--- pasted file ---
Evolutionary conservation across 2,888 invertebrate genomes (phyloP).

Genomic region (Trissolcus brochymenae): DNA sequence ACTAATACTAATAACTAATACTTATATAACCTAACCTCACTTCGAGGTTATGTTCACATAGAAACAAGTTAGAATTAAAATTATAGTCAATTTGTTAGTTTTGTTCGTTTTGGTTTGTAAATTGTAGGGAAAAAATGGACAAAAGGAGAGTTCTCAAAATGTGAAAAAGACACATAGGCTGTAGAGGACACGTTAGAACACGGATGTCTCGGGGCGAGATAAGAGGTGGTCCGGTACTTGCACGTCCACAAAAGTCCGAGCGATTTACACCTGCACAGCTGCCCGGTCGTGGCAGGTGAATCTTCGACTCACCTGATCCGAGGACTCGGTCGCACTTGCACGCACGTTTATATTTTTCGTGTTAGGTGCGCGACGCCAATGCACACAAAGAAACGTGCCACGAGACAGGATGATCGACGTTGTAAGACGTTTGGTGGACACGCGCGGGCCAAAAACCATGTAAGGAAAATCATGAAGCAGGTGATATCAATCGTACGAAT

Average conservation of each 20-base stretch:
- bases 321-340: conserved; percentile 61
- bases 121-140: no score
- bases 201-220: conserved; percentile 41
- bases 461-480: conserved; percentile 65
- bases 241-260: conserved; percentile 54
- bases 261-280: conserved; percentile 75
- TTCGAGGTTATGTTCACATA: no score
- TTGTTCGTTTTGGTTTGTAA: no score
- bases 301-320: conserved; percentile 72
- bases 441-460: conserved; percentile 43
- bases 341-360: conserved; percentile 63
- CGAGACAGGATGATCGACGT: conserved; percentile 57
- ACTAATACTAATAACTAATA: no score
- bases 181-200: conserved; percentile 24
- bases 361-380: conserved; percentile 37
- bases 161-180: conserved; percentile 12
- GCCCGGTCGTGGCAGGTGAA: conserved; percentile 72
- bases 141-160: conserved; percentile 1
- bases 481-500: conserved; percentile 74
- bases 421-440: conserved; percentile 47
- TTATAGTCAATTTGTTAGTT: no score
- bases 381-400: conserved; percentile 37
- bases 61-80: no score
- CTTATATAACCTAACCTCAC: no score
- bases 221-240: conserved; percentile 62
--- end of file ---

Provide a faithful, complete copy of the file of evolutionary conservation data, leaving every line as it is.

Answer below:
Evolutionary conservation across 2,888 invertebrate genomes (phyloP).

Genomic region (Trissolcus brochymenae): DNA sequence ACTAATACTAATAACTAATACTTATATAACCTAACCTCACTTCGAGGTTATGTTCACATAGAAACAAGTTAGAATTAAAATTATAGTCAATTTGTTAGTTTTGTTCGTTTTGGTTTGTAAATTGTAGGGAAAAAATGGACAAAAGGAGAGTTCTCAAAATGTGAAAAAGACACATAGGCTGTAGAGGACACGTTAGAACACGGATGTCTCGGGGCGAGATAAGAGGTGGTCCGGTACTTGCACGTCCACAAAAGTCCGAGCGATTTACACCTGCACAGCTGCCCGGTCGTGGCAGGTGAATCTTCGACTCACCTGATCCGAGGACTCGGTCGCACTTGCACGCACGTTTATATTTTTCGTGTTAGGTGCGCGACGCCAATGCACACAAAGAAACGTGCCACGAGACAGGATGATCGACGTTGTAAGACGTTTGGTGGACACGCGCGGGCCAAAAACCATGTAAGGAAAATCATGAAGCAGGTGATATCAATCGTACGAAT

Average conservation of each 20-base stretch:
- bases 321-340: conserved; percentile 61
- bases 121-140: no score
- bases 201-220: conserved; percentile 41
- bases 461-480: conserved; percentile 65
- bases 241-260: conserved; percentile 54
- bases 261-280: conserved; percentile 75
- TTCGAGGTTATGTTCACATA: no score
- TTGTTCGTTTTGGTTTGTAA: no score
- bases 301-320: conserved; percentile 72
- bases 441-460: conserved; percentile 43
- bases 341-360: conserved; percentile 63
- CGAGACAGGATGATCGACGT: conserved; percentile 57
- ACTAATACTAATAACTAATA: no score
- bases 181-200: conserved; percentile 24
- bases 361-380: conserved; percentile 37
- bases 161-180: conserved; percentile 12
- GCCCGGTCGTGGCAGGTGAA: conserved; percentile 72
- bases 141-160: conserved; percentile 1
- bases 481-500: conserved; percentile 74
- bases 421-440: conserved; percentile 47
- TTATAGTCAATTTGTTAGTT: no score
- bases 381-400: conserved; percentile 37
- bases 61-80: no score
- CTTATATAACCTAACCTCAC: no score
- bases 221-240: conserved; percentile 62